Your Excellency President Jacob Zuma,
Distinguished BRICS colleagues,
Distinguished Heads of African countries,
Distinguished Heads of institutions from different parts of Africa,
I am pleased to have this opportunity for a dialogue on how BRICS, and in particular India, could contribute to and benefit from the tremendous transformation that has made Africa the continent of hope today.
India’s relations with Africa are rooted in the history of our solidarity against colonialism and apartheid. Mahatma Gandhi developed the tools of peaceful resistance on this very soil. Our engagement with Africa has come a long way since then and today we
have built a new template for partnership in the form of the India-Africa Forum Summit. This partnership is guided by the vision and priorities of our African partners. India will assist Africa in charting its own course through institution-building, infrastructure
development and technical and vocational skill development.
The pan-Africa e-Network for tele-medicine and tele-education, which is now functional in 47 countries in Africa, is a major success story of our institution-building partnership with countries of Africa. We are ready to work with our African partners on e-governance
to help bridge the digital divide in Africa. India is also happy to share its experiences of participative political institutions, local governance, media and civil society with Africa.
Human resource development and capacity-building assistance were mentioned in this very meeting, and we consider them to be at the core of India’s cooperation with Africa, because they enable and empower people to take charge of their own future. Over 15,000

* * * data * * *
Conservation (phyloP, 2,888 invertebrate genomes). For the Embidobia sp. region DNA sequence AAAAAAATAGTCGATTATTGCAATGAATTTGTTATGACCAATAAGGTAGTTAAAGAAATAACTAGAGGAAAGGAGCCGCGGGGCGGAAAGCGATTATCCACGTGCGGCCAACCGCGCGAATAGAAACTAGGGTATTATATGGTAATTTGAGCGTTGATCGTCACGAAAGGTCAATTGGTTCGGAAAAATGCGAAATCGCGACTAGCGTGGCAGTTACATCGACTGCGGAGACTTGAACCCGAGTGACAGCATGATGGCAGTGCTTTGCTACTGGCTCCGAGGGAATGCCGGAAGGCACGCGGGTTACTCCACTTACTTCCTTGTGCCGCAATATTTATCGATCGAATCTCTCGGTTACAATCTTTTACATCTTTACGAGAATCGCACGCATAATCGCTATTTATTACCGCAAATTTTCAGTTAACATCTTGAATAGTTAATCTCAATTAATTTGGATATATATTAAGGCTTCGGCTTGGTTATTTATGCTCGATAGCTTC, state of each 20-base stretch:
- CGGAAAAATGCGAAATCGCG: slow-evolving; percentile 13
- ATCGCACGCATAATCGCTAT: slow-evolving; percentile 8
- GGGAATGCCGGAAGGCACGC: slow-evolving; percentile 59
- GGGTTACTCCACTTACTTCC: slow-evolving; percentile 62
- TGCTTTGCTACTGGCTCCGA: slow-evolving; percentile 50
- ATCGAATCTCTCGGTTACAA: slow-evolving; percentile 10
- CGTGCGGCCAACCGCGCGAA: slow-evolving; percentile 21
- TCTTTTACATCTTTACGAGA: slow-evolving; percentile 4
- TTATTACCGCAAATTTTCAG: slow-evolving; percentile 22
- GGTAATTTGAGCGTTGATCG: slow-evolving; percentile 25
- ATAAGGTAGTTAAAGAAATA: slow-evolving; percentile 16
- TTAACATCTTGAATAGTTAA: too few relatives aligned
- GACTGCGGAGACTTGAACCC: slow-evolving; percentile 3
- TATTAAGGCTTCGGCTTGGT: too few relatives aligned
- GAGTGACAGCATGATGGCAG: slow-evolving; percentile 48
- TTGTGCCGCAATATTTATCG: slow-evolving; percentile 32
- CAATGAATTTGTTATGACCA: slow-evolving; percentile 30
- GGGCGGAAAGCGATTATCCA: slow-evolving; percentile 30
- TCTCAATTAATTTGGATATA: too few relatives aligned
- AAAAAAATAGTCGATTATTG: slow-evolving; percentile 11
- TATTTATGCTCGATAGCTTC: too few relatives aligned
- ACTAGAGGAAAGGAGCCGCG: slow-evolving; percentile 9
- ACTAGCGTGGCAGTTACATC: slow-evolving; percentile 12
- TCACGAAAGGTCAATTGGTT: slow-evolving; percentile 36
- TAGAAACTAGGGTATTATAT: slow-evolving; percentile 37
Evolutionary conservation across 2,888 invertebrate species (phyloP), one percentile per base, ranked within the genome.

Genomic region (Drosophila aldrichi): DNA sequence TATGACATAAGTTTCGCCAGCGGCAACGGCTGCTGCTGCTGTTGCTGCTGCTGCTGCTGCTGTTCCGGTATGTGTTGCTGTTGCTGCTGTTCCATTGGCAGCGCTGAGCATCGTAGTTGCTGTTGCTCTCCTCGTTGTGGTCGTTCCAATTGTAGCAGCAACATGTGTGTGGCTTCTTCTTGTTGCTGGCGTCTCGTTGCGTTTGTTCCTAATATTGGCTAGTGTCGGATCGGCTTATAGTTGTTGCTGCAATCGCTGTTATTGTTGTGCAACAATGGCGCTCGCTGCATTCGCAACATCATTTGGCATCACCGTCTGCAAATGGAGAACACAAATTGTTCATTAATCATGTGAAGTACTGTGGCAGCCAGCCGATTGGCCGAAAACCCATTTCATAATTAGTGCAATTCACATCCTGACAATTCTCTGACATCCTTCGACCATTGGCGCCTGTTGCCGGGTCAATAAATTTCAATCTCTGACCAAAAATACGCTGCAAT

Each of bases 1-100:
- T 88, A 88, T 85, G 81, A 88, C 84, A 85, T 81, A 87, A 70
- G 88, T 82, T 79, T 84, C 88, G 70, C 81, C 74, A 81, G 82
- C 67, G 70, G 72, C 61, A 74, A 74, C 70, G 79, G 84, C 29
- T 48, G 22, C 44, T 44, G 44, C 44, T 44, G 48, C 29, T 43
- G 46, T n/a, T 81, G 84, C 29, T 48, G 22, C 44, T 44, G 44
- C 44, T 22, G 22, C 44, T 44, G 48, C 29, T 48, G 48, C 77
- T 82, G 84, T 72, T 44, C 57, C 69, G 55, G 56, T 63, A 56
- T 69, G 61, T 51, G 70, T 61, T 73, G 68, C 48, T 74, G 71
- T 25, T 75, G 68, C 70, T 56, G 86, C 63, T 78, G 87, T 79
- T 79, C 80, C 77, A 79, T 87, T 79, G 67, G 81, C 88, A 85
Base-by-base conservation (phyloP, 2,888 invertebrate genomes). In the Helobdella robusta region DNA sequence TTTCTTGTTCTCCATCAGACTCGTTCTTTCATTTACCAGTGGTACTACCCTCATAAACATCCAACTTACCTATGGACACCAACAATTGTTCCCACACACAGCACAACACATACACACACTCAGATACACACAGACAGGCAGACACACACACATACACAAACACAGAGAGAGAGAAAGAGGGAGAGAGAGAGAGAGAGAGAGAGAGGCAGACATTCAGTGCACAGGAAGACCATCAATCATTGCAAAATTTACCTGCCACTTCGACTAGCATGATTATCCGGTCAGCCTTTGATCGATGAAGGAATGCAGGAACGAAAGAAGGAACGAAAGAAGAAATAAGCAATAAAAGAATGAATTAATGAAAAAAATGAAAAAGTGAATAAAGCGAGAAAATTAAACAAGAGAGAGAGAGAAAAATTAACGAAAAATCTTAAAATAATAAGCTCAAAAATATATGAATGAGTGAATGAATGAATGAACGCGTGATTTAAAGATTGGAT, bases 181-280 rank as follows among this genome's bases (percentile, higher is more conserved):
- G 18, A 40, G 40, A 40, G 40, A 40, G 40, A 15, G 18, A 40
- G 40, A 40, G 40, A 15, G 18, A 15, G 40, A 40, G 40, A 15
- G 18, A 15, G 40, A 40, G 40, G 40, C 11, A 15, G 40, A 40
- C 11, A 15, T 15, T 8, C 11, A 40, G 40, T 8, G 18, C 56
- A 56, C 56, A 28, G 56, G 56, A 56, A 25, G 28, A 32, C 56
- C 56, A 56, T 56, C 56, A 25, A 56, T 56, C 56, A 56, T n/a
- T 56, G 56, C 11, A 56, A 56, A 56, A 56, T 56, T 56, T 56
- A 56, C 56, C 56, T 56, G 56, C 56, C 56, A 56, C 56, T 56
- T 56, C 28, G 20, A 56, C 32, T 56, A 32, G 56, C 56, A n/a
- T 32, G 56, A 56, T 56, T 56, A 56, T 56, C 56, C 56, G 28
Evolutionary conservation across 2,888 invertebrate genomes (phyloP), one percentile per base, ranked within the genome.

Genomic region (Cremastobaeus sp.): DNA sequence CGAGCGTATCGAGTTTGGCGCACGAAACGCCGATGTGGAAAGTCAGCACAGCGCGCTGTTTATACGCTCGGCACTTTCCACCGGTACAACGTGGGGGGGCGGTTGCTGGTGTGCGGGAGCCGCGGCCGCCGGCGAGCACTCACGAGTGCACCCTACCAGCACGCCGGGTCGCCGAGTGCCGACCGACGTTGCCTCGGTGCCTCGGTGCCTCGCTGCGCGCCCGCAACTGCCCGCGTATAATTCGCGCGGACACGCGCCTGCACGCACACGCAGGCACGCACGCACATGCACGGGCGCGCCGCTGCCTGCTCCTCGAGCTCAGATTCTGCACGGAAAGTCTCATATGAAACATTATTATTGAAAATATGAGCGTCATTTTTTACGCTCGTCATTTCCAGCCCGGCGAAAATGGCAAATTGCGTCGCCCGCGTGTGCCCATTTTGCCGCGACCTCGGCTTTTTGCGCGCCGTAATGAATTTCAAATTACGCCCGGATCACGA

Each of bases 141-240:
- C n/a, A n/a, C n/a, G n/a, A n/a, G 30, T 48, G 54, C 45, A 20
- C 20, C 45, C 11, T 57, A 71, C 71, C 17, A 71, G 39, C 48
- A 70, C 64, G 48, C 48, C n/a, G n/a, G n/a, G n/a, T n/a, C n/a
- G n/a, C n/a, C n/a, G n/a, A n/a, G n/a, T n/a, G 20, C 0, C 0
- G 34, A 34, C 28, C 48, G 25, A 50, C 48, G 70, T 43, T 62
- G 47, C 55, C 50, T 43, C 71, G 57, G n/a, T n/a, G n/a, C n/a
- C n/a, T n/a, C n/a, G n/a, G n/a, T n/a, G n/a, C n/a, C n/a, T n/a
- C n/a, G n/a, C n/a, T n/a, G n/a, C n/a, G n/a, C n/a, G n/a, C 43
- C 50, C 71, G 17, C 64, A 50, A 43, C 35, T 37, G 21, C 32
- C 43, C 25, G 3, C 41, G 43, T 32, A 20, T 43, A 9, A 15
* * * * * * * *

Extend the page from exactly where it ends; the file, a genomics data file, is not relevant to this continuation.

African students are studying in India. Agricultural and scientific fellowships specially designed for African scholars are highly popular. Our assistance with vocational and entrepreneurial skill development, with particular emphasis on small and medium enterprises,
is helping promote employability and job creation for the youth in Africa.
Our concessional assistance is directed towards development of agriculture, infrastructure and industry. We are reviewing the terms and conditions of our lines of credit so that they meet the budgetary requirements of our partners, and are in line with their
own development priorities, utilizing local resources and skills, and creating sustainable revenue-generating assets. On the trade front, our non-reciprocal Duty Free Tariff Preference Scheme Scheme for LDCs has significantly enhanced the access of African
LDCs to the growing Indian market.
Excellencies, India’s enterprising private sector is one of the key drivers of the India-Africa partnership. The Confederation of Indian Industries and the EXIM Bank of India last week organized the 9th Conclave on India-Africa Project Partnership, which generated
interest in 500 projects worth 70 billion US dollars.
Excellencies, as has been rightly mentioned by one of the distinguished personalities here, sustainable economic development requires an environment of social and political stability. India actively supports African initiatives for peace and security in the
continent. More than 6,500 Indian soldiers support UN Peacekeeping Operations in various parts of Africa. A large Indian contingent is helping the UN Stabilisation Mission in the Democratic Republic of Congo carry out its mandate. We have also made financial
contributions to the African Union Mission in Somalia and the African-led International Support Mission to Mali. We strongly support the restoration of Mali’s territorial integrity as well as constitutional order in that country.
Excellencies, let me conclude by reiterating India’s resolve to work with Africa with the entire spectrum of our expertise and capacity. The BRICS forum offers another avenue for our cooperation. Initiatives such as the BRICS bank could further leverage the
collective capacity of the BRICS countries to assist the historic transformation taking place in Africa. This is an objective that India remains committed to.